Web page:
Apple makes it hard to not use iCloud, at least for a few things. Since their cloud storage is baked so deeply into iOS, using iTunes on the desktop to manually move files and backup your device can sometimes feel like an awkward step backwards. To give your iPhone more flexibility to manage large files []

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Adolf Hitler – Military Leader, Dictator – Biography.com

Military Leader, Dictator(18891945)

Adolf Hitler was the leader of Nazi Germany from 1934 to 1945. He initiated fascist policies that led to World War II and the deaths of at least 11 million people, including the mass murder of an estimated 6 million Jews.

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Those who want to live, let them fight, and those who do not want to fight in this world of eternal struggle do not deserve to live.

We can never forget that everything Hitler did in Germany was ‘legal.’ (Martin Luther King Jr.)

It is not truth that matters, but victory.

History shows that all conquerors who have allowed their subject races to carry arms have prepared their own downfall by so doing.

Any alliance whose purpose is not the intention to wage war is senseless and useless.

All propaganda has to be popular and has to accommodate itself to the comprehension of the least intelligent of those whom it seeks to reach.

We will meet propaganda with propaganda, terror with terror, and violence with violence.

By shrewd and constant application of propaganda, heaven can be presented to the people as hell and, vice versa, the wretchedest existence as a paradise.

And what nonsense it is to aspire to a Heaven to which, according to the Church’s own teaching, only those have entry who have made a complete failure of life on earth!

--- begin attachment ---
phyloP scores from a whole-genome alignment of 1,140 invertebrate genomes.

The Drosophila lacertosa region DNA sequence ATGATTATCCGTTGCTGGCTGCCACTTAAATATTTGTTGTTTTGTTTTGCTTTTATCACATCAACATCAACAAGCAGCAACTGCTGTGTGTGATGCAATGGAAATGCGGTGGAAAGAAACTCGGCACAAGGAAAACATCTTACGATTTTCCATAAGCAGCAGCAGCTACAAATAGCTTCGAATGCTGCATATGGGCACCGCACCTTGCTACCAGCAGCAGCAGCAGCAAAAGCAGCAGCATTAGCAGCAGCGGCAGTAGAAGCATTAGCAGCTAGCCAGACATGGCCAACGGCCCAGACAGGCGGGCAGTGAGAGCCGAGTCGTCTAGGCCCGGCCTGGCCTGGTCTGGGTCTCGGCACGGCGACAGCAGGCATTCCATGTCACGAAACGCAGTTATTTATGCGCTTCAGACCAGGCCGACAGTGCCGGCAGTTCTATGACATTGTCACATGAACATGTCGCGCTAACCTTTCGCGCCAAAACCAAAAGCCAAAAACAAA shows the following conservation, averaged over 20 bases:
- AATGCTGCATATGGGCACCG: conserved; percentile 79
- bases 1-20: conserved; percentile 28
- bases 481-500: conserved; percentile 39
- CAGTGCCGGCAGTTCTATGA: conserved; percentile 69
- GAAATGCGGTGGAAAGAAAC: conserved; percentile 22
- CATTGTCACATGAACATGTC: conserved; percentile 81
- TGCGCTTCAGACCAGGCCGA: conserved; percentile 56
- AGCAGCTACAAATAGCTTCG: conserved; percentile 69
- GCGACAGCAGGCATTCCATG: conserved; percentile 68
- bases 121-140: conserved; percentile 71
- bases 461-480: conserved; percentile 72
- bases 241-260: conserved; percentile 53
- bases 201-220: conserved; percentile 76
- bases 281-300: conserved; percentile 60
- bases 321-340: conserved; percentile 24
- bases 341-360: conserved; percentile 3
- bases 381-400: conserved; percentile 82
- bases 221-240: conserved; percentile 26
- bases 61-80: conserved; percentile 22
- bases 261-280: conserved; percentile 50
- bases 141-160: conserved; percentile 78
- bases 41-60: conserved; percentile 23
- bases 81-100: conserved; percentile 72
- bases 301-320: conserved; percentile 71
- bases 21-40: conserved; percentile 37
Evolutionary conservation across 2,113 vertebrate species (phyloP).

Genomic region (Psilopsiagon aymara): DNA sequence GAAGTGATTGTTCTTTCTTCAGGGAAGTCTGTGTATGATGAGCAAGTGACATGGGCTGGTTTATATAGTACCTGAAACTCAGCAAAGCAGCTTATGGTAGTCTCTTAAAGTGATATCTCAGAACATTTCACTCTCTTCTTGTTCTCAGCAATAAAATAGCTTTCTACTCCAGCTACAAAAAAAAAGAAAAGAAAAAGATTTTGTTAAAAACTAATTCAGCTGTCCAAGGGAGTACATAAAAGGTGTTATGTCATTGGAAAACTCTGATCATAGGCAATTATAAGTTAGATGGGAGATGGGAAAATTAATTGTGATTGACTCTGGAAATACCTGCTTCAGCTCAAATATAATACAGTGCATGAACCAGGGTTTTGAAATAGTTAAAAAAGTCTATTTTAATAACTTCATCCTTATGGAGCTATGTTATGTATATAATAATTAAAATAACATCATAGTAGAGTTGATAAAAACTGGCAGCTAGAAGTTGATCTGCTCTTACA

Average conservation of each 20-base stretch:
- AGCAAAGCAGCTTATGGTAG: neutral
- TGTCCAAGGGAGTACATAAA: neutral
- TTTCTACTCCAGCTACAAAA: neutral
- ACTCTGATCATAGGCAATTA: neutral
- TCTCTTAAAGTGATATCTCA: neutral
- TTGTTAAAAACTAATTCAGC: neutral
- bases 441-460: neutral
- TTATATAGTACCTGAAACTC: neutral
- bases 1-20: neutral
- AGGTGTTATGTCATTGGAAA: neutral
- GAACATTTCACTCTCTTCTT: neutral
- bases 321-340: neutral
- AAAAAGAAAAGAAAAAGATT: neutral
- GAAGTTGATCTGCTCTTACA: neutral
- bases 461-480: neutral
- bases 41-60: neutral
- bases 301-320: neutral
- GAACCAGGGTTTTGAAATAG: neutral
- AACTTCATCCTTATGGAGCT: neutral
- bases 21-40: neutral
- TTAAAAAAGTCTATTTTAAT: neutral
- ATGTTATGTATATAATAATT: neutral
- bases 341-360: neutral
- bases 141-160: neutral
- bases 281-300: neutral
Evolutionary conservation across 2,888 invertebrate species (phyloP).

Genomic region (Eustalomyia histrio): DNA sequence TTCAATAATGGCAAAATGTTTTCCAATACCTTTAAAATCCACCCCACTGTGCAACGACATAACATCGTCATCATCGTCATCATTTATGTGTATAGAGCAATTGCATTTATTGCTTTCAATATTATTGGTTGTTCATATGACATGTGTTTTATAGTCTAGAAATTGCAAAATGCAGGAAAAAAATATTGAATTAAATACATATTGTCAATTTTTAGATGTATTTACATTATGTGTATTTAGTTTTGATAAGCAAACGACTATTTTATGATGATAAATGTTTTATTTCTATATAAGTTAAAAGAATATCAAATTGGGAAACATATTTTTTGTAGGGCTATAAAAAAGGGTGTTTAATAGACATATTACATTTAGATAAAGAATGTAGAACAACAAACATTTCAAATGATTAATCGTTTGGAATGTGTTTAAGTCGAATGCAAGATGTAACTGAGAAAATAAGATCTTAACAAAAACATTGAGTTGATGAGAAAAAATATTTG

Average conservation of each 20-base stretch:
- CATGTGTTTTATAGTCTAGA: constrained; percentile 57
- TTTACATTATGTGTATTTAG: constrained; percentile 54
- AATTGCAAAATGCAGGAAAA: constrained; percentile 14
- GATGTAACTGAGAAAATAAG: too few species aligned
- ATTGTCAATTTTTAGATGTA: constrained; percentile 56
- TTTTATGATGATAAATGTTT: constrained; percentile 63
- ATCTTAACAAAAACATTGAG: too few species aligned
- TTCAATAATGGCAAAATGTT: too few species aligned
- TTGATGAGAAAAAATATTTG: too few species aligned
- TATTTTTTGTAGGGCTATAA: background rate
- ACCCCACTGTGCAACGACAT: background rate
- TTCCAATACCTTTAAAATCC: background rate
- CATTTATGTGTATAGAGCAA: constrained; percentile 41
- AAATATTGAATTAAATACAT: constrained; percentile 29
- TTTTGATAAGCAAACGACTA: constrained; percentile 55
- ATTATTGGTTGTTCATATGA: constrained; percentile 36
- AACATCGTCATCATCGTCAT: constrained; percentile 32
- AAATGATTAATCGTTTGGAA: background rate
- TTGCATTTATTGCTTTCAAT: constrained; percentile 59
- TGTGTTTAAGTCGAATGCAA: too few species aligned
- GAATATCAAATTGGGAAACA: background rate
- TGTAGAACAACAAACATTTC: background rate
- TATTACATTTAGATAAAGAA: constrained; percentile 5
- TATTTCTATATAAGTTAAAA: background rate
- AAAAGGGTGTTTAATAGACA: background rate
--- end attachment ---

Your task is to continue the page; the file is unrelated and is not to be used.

But there’s one thing I can predict to eaters of meat, that the world of the future will be vegetarian!

Strength lies not in defense but in attack.

I don’t see much future for the Americans. In my view, it’s a decayed country.

Germany will either be a world power or will not be at all.

I go the way that Providence dictates with the assurance of a sleepwalker.

If you want to shine like sun first you have to burn like it.

Adolf Hitler

Born in Austria in 1889, Adolf Hitler rose to power in German politics as leader of the National Socialist German Workers Party, also known as the Nazi Party. Hitler was chancellor of Germany from 1933 to 1945, serving as dictator for the bulk of his time in power. His policies precipitated World War II and led to the genocide known as the Holocaust, which resulted in the deathsof some 6 million Jews and another 5 million noncombatants.With defeat on the horizon, Hitler committed suicide with wife Eva Braun on April 30, 1945, in his Berlin bunker.

Dictator Adolf Hitler was born in Braunau am Inn, Austria, on April 20, 1889, and was the fourth of six children born to Alois Hitler and Klara Polzl. As a child, Hitler clashed frequently with his emotionally harsh father, who also didn’t approve of his son’s later interest in fine art as a career. Following the death of his younger brother, Edmund, in 1900, Hitler became detached and introverted. He also showed an early interest in German nationalism, rejecting the authority of Austria-Hungary. This nationalism would become the motivating force of Hitler’s life.